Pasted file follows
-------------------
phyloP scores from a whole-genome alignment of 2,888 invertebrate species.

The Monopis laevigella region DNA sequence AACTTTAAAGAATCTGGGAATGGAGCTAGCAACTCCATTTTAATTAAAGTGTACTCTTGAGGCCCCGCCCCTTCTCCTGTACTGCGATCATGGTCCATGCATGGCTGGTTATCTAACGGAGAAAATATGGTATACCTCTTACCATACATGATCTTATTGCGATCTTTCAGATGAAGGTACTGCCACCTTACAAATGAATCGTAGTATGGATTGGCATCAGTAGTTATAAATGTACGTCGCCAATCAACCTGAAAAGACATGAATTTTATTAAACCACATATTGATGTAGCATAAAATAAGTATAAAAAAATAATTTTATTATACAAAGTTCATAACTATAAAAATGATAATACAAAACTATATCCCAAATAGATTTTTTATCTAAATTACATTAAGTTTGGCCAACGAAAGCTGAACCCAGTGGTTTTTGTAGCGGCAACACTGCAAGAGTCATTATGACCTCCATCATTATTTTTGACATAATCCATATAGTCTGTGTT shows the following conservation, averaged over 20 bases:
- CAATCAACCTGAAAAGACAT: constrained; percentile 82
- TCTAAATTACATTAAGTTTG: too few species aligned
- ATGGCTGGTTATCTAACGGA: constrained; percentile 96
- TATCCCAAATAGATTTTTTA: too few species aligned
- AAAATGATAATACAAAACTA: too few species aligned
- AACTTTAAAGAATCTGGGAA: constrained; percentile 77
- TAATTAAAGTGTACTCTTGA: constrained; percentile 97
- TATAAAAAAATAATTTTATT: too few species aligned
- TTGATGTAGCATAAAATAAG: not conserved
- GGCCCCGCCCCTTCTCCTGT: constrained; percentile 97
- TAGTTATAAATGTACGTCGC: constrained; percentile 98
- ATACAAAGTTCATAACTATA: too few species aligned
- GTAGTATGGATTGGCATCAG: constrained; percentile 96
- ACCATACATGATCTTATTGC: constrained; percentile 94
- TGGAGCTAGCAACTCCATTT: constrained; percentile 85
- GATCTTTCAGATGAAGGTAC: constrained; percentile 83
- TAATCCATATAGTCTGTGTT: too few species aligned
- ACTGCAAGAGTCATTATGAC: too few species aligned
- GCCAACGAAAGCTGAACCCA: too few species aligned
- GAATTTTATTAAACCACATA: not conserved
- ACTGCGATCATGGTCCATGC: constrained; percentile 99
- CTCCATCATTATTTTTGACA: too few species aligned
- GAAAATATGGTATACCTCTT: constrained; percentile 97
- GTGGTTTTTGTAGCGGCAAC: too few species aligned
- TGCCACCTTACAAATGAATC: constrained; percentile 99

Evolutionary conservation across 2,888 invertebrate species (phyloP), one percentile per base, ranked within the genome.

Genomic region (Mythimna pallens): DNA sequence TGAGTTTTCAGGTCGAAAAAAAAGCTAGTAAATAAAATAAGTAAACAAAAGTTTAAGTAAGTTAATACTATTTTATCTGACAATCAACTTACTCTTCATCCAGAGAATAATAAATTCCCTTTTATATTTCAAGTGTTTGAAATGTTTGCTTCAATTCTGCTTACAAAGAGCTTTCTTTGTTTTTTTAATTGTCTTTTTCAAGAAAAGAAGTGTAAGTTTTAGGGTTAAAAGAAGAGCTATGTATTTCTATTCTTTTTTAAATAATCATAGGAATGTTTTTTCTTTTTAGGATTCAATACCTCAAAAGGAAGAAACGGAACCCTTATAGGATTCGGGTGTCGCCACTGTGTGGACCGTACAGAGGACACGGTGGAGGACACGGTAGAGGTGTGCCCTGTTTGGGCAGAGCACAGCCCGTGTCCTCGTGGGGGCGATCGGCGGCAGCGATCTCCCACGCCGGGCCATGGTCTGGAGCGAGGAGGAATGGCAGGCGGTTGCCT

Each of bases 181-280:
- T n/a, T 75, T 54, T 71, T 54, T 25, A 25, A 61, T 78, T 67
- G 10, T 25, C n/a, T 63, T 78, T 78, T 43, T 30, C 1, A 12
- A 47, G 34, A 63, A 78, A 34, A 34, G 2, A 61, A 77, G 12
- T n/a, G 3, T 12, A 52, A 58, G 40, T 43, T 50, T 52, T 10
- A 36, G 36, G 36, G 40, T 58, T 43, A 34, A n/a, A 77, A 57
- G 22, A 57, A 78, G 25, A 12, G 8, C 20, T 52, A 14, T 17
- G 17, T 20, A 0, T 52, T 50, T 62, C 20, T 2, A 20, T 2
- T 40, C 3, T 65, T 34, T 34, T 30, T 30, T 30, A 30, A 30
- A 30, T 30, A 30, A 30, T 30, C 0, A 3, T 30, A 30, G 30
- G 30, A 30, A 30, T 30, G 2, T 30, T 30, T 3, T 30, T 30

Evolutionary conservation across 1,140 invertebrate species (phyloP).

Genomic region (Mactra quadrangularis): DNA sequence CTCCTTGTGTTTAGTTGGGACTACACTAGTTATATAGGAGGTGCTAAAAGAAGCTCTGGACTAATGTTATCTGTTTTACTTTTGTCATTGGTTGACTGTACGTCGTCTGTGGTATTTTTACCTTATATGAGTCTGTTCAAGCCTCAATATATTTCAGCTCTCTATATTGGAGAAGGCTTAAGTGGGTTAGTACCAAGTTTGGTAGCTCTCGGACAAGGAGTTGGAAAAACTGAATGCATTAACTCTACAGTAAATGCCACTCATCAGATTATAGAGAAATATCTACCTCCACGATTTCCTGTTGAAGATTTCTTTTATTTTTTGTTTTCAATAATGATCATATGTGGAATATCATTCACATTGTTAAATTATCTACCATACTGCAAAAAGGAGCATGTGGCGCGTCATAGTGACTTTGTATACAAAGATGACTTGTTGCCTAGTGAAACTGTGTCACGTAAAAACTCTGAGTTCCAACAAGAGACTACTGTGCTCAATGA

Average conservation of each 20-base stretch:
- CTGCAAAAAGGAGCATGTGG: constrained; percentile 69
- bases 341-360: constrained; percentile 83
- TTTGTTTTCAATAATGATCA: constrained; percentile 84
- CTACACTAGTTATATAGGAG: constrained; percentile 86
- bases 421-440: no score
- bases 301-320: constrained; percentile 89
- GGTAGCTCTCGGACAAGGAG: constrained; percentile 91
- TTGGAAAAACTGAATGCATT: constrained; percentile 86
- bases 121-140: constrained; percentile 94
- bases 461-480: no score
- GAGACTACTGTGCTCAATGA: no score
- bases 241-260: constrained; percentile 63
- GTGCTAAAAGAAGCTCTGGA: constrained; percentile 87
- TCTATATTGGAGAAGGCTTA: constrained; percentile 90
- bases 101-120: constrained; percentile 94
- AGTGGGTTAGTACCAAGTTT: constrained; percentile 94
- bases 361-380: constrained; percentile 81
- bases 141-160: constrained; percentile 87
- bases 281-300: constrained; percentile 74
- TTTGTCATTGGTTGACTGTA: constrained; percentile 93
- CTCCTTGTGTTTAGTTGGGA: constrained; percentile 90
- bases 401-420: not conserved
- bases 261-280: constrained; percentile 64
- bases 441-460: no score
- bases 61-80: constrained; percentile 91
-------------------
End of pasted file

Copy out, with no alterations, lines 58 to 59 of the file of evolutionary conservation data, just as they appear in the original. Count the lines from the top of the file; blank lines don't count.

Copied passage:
- bases 101-120: constrained; percentile 94
- AGTGGGTTAGTACCAAGTTT: constrained; percentile 94